The cells of the mouth, nose and intestinal mucosa produce large quantities of a chemical called sialic acid. Many bacteria possess a special transport system...

Im Focus: Newly proposed reference datasets improve weather satellite data quality

UMD, NOAA collaboration demonstrates suitability of in-orbit datasets for weather satellite calibration

"Traffic and weather, together on the hour!" blasts your local radio station, while your smartphone knows the weather halfway across the world. A network of...

Im Focus: Repairing defects in fiber-reinforced plastics more efficiently

Fiber-reinforced plastics (FRP) are frequently used in the aeronautic and automobile industry. However, the repair of workpieces made of these composite materials is often less profitable than exchanging the part. In order to increase the lifetime of FRP parts and to make them more eco-efficient, the Laser Zentrum Hannover e.V. (LZH) and the Apodius GmbH want to combine a new measuring device for fiber layer orientation with an innovative laser-based repair process.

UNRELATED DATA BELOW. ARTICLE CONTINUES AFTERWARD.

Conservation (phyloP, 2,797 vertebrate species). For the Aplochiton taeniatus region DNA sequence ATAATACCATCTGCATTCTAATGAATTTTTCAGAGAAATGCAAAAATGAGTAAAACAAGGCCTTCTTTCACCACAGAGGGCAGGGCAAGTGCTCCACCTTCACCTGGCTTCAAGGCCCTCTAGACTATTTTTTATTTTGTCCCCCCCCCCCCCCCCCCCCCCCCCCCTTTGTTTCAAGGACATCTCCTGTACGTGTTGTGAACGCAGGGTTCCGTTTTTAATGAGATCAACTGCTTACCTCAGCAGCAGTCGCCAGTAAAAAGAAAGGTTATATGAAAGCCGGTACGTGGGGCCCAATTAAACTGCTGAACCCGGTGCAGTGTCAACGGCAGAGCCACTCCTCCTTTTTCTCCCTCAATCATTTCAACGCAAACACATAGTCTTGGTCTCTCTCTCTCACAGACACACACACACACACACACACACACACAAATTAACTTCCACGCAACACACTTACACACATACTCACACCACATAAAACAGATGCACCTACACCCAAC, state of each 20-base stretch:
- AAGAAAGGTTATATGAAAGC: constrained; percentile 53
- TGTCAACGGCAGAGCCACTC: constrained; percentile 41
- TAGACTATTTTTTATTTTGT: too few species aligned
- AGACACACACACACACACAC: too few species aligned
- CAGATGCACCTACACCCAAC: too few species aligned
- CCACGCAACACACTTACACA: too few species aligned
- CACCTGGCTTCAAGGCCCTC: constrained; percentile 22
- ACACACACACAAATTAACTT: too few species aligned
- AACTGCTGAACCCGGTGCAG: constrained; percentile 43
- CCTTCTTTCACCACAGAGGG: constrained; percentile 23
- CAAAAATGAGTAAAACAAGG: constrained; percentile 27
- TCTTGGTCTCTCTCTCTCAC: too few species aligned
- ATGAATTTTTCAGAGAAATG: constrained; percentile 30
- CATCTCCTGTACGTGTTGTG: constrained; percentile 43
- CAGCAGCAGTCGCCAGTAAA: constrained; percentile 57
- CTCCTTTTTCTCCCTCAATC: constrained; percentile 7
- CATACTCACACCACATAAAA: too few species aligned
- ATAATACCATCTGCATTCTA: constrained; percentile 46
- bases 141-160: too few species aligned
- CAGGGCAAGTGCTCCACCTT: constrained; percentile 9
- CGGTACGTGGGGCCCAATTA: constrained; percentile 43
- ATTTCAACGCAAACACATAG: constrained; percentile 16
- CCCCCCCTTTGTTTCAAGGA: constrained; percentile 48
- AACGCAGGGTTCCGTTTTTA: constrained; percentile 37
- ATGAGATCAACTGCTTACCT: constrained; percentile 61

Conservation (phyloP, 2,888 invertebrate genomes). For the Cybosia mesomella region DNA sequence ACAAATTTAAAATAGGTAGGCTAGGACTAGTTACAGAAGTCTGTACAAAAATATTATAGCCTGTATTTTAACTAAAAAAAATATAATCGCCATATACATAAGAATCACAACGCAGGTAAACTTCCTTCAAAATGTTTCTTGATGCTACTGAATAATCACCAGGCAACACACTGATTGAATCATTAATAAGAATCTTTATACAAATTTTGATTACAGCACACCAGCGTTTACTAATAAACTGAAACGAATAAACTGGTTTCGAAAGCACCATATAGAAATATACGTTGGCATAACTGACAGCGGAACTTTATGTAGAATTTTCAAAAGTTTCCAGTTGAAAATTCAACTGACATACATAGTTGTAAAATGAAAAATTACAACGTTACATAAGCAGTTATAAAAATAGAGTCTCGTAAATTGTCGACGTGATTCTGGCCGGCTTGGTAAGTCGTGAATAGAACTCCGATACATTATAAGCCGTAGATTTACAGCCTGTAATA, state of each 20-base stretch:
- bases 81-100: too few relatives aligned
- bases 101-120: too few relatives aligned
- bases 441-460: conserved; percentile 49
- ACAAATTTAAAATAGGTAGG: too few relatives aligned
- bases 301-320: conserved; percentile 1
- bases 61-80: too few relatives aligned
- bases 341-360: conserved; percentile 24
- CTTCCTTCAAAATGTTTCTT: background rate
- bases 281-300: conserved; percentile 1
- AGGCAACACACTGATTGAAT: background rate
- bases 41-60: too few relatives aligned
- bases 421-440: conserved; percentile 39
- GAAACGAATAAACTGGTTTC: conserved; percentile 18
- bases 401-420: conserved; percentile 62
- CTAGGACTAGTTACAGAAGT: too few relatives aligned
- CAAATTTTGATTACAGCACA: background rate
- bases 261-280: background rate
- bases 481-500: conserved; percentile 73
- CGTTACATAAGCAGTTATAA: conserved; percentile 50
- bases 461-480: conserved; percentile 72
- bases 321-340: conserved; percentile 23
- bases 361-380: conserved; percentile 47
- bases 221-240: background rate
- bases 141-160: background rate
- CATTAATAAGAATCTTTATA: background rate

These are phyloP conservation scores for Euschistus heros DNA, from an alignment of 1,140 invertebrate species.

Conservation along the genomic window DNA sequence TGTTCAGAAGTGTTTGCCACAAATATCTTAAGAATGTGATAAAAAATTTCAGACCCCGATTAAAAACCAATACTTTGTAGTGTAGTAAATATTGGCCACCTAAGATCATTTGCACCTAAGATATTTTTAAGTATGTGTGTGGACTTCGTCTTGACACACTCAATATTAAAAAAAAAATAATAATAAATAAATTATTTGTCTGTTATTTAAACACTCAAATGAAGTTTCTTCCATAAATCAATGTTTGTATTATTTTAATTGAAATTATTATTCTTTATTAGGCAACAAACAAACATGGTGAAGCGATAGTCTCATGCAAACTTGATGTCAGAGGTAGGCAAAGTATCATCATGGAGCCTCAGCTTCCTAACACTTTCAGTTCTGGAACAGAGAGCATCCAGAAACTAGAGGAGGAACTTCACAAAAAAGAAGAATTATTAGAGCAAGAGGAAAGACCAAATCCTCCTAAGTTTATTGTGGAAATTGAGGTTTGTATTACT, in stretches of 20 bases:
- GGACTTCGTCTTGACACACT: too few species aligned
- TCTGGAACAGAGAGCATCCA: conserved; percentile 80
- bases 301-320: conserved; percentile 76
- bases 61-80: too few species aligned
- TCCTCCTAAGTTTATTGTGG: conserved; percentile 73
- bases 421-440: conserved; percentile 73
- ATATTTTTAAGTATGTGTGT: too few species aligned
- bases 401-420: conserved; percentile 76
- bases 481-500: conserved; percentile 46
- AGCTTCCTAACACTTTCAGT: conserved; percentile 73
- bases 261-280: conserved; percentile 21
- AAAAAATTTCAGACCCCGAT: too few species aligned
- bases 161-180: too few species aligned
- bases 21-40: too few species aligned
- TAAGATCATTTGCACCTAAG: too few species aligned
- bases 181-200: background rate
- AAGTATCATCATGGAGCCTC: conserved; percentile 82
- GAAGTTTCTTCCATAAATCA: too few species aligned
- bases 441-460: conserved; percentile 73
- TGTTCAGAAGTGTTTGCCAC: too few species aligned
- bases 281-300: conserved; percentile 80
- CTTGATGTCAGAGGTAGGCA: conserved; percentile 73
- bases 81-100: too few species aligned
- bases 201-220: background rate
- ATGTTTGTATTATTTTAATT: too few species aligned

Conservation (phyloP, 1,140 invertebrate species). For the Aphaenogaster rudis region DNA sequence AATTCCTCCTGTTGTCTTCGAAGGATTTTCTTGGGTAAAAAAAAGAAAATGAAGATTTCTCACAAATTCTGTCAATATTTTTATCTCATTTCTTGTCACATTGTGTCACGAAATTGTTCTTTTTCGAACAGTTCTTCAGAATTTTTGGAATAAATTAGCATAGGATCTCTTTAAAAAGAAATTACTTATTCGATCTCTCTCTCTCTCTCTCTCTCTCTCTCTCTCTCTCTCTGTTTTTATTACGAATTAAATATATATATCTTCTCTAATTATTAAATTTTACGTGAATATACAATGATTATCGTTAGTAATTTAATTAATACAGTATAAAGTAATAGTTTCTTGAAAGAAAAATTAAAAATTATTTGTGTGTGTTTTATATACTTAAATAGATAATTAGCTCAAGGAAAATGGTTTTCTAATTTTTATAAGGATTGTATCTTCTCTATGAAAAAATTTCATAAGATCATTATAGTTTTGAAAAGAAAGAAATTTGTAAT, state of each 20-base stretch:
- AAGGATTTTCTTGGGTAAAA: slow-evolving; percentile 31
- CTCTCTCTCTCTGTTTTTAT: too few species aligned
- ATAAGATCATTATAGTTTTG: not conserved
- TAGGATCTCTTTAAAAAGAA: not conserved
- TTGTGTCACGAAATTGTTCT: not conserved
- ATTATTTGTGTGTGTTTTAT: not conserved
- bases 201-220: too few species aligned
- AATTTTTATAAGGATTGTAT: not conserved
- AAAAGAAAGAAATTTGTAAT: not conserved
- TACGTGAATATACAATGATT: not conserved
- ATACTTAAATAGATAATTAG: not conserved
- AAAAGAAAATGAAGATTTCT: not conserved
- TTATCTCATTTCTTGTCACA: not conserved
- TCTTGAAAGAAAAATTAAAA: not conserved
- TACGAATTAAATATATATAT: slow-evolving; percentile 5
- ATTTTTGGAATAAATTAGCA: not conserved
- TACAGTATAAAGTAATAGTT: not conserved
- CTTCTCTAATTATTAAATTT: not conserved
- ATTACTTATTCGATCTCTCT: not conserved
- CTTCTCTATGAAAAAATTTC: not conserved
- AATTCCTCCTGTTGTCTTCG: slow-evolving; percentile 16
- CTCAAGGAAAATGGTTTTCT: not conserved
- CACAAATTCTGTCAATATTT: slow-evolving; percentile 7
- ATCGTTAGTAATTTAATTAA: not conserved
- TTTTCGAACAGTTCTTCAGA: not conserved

Defects in FRP pieces may be production or operation-related. Whether or not repair is cost-effective depends on the geometry of the defective area, the tools...

All Focus news of the innovation-report >>>

Anzeige

Anzeige

Event News

12V, 48V, high-voltage – trends in E/E automotive architecture

10.01.2017 | Event News

2nd Conference on Non-Textual Information on 10 and 11 May 2017 in Hannover

09.01.2017 | Event News

Nothing will happen without batteries making it happen!

05.01.2017 | Event News

 
Latest News

Solar Collectors from Ultra-High Performance Concrete Combine Energy Efficiency and Aesthetics

16.01.2017 | Trade Fair News

3D scans for the automotive industry

16.01.2017 | Automotive Engineering

Nanoparticle Exposure Can Awaken Dormant Viruses in the Lungs

16.01.2017 | Life Sciences

VideoLinks
B2B-VideoLinks
More VideoLinks >>>